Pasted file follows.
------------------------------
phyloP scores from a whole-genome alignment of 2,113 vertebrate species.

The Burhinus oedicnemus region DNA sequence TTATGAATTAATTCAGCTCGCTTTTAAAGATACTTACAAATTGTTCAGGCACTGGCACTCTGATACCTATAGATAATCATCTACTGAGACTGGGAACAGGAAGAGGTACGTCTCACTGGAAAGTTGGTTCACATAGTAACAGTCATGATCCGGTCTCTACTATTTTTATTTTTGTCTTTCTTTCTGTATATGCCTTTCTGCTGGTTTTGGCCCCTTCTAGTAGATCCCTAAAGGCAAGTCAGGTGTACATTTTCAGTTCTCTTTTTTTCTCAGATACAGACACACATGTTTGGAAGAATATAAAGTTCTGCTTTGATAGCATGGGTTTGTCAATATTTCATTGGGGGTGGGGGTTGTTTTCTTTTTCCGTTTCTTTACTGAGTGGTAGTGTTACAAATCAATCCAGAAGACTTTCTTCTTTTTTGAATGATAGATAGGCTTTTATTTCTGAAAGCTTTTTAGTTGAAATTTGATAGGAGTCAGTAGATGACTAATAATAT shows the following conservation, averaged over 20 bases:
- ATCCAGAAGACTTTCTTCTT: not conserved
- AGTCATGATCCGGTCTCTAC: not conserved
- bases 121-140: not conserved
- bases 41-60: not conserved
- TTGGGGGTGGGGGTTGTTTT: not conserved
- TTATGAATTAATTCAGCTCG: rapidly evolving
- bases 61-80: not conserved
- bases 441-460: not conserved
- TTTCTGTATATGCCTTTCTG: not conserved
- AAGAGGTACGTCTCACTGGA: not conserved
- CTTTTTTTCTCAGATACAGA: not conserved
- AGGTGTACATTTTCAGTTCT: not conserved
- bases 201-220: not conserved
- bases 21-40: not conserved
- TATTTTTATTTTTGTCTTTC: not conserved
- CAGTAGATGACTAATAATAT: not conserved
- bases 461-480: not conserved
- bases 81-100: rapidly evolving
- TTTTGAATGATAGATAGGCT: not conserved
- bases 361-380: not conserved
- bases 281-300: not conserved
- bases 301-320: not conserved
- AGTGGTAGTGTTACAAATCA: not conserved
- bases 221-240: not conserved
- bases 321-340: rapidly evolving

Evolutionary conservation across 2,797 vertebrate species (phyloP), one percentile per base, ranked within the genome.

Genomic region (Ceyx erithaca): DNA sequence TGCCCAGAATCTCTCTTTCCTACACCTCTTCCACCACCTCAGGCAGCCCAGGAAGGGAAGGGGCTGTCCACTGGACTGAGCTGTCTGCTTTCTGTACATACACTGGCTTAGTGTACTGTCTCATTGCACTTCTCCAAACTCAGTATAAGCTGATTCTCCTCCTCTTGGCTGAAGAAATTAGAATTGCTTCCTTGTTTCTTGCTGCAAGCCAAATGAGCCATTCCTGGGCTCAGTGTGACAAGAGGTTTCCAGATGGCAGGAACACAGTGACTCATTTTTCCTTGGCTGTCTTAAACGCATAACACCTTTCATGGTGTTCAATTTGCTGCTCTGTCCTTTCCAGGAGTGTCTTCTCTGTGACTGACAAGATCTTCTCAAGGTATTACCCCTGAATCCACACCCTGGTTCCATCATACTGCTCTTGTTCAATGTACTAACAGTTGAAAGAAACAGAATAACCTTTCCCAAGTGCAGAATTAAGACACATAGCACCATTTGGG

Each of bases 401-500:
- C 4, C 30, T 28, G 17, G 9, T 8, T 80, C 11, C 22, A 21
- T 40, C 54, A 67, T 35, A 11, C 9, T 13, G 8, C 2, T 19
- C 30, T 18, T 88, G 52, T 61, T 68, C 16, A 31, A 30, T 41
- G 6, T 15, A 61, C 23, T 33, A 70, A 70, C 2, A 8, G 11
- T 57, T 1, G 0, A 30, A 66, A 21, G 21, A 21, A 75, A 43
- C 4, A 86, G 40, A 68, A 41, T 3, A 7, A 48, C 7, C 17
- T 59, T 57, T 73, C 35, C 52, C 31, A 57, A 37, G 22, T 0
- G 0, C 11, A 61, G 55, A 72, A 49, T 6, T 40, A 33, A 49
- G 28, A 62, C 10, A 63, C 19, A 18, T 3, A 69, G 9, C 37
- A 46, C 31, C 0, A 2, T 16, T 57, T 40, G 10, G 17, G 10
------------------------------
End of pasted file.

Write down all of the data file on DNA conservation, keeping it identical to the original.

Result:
phyloP scores from a whole-genome alignment of 2,113 vertebrate species.

The Burhinus oedicnemus region DNA sequence TTATGAATTAATTCAGCTCGCTTTTAAAGATACTTACAAATTGTTCAGGCACTGGCACTCTGATACCTATAGATAATCATCTACTGAGACTGGGAACAGGAAGAGGTACGTCTCACTGGAAAGTTGGTTCACATAGTAACAGTCATGATCCGGTCTCTACTATTTTTATTTTTGTCTTTCTTTCTGTATATGCCTTTCTGCTGGTTTTGGCCCCTTCTAGTAGATCCCTAAAGGCAAGTCAGGTGTACATTTTCAGTTCTCTTTTTTTCTCAGATACAGACACACATGTTTGGAAGAATATAAAGTTCTGCTTTGATAGCATGGGTTTGTCAATATTTCATTGGGGGTGGGGGTTGTTTTCTTTTTCCGTTTCTTTACTGAGTGGTAGTGTTACAAATCAATCCAGAAGACTTTCTTCTTTTTTGAATGATAGATAGGCTTTTATTTCTGAAAGCTTTTTAGTTGAAATTTGATAGGAGTCAGTAGATGACTAATAATAT shows the following conservation, averaged over 20 bases:
- ATCCAGAAGACTTTCTTCTT: not conserved
- AGTCATGATCCGGTCTCTAC: not conserved
- bases 121-140: not conserved
- bases 41-60: not conserved
- TTGGGGGTGGGGGTTGTTTT: not conserved
- TTATGAATTAATTCAGCTCG: rapidly evolving
- bases 61-80: not conserved
- bases 441-460: not conserved
- TTTCTGTATATGCCTTTCTG: not conserved
- AAGAGGTACGTCTCACTGGA: not conserved
- CTTTTTTTCTCAGATACAGA: not conserved
- AGGTGTACATTTTCAGTTCT: not conserved
- bases 201-220: not conserved
- bases 21-40: not conserved
- TATTTTTATTTTTGTCTTTC: not conserved
- CAGTAGATGACTAATAATAT: not conserved
- bases 461-480: not conserved
- bases 81-100: rapidly evolving
- TTTTGAATGATAGATAGGCT: not conserved
- bases 361-380: not conserved
- bases 281-300: not conserved
- bases 301-320: not conserved
- AGTGGTAGTGTTACAAATCA: not conserved
- bases 221-240: not conserved
- bases 321-340: rapidly evolving

Evolutionary conservation across 2,797 vertebrate species (phyloP), one percentile per base, ranked within the genome.

Genomic region (Ceyx erithaca): DNA sequence TGCCCAGAATCTCTCTTTCCTACACCTCTTCCACCACCTCAGGCAGCCCAGGAAGGGAAGGGGCTGTCCACTGGACTGAGCTGTCTGCTTTCTGTACATACACTGGCTTAGTGTACTGTCTCATTGCACTTCTCCAAACTCAGTATAAGCTGATTCTCCTCCTCTTGGCTGAAGAAATTAGAATTGCTTCCTTGTTTCTTGCTGCAAGCCAAATGAGCCATTCCTGGGCTCAGTGTGACAAGAGGTTTCCAGATGGCAGGAACACAGTGACTCATTTTTCCTTGGCTGTCTTAAACGCATAACACCTTTCATGGTGTTCAATTTGCTGCTCTGTCCTTTCCAGGAGTGTCTTCTCTGTGACTGACAAGATCTTCTCAAGGTATTACCCCTGAATCCACACCCTGGTTCCATCATACTGCTCTTGTTCAATGTACTAACAGTTGAAAGAAACAGAATAACCTTTCCCAAGTGCAGAATTAAGACACATAGCACCATTTGGG

Each of bases 401-500:
- C 4, C 30, T 28, G 17, G 9, T 8, T 80, C 11, C 22, A 21
- T 40, C 54, A 67, T 35, A 11, C 9, T 13, G 8, C 2, T 19
- C 30, T 18, T 88, G 52, T 61, T 68, C 16, A 31, A 30, T 41
- G 6, T 15, A 61, C 23, T 33, A 70, A 70, C 2, A 8, G 11
- T 57, T 1, G 0, A 30, A 66, A 21, G 21, A 21, A 75, A 43
- C 4, A 86, G 40, A 68, A 41, T 3, A 7, A 48, C 7, C 17
- T 59, T 57, T 73, C 35, C 52, C 31, A 57, A 37, G 22, T 0
- G 0, C 11, A 61, G 55, A 72, A 49, T 6, T 40, A 33, A 49
- G 28, A 62, C 10, A 63, C 19, A 18, T 3, A 69, G 9, C 37
- A 46, C 31, C 0, A 2, T 16, T 57, T 40, G 10, G 17, G 10